Editing hours of Afghan footage

It has begun.  The third, and final, leg of this journey.  I’m editing the 12 hours of footage I shot in Afghanistan.  I’m calling this the third leg, the first was planning, the second was traveling and now I’m home, looking at, organizing and grouping sound bites from the 8 interviews I conducted in Afghanistan.

Early themes are emerging.  Nothing surprising has popped up.  Surprises, at this stage wouldn’t be good.

I’m editing with Final Cut Pro.  For those who know Final Cut Pro you know how powerful of a storytelling tool it is.  For those who don’t, Final Cut Pro is a video editing software that masterfully combines the left and right brain of the storyteller.  It has more artistic visual effects & transitions than you could ever possibly dream of using, it also has nerdy database functionality so I can organize, mark, and group like sound and images.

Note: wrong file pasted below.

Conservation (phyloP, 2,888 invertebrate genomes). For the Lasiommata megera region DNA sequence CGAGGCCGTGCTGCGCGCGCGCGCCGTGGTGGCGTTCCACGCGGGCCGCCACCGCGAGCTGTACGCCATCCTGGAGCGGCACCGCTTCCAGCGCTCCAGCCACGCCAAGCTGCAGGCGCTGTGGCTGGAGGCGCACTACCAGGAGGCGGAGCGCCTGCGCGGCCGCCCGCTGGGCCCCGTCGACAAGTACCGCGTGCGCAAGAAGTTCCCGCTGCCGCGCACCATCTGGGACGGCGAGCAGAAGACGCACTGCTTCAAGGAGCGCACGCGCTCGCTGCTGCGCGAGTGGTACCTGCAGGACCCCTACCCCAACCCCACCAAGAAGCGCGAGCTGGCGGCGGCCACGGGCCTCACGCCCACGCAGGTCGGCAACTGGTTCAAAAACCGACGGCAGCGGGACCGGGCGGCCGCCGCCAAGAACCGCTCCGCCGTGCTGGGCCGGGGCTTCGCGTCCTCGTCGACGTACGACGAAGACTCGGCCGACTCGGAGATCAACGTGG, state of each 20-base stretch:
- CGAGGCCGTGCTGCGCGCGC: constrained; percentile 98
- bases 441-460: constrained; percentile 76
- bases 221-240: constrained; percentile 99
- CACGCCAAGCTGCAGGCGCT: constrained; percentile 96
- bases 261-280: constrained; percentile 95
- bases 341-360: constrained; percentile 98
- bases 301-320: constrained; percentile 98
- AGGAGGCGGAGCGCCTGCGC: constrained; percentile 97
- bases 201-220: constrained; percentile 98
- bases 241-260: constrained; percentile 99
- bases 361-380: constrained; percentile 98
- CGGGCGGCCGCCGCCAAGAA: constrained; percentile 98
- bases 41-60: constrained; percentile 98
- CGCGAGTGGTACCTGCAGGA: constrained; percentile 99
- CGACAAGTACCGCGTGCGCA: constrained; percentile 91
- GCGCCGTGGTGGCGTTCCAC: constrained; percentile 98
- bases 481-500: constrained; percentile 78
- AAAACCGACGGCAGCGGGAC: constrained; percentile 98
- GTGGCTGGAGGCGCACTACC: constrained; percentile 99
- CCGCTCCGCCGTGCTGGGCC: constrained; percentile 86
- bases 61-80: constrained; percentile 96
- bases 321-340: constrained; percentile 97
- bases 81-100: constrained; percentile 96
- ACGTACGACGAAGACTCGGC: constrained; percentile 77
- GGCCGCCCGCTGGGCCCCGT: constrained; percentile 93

I have a couple of good leads on two more interviews.  The local angle on this story is important; Ghafar Lakanwal, a man who gave me the fantastic advice to See What Afghans See and Minnesota Secretary of State Mark Ritchie, a world-class advocate of food production, cooperatives and peace-keeping are on the short-list of remaining interviews.

I’ll make semi-regular posts updating progress on this final leg.  Later on this will be as good a venue as any to roll out early clips and video.  Thanks for reading.  More later.

editing

In this day and age editing the rough cut of a documentary can be done pretty much anywhere. Laptop, portable hard drive, head phones and a cup of coffee, check, check, check & check. Now where did I put that inspiration?

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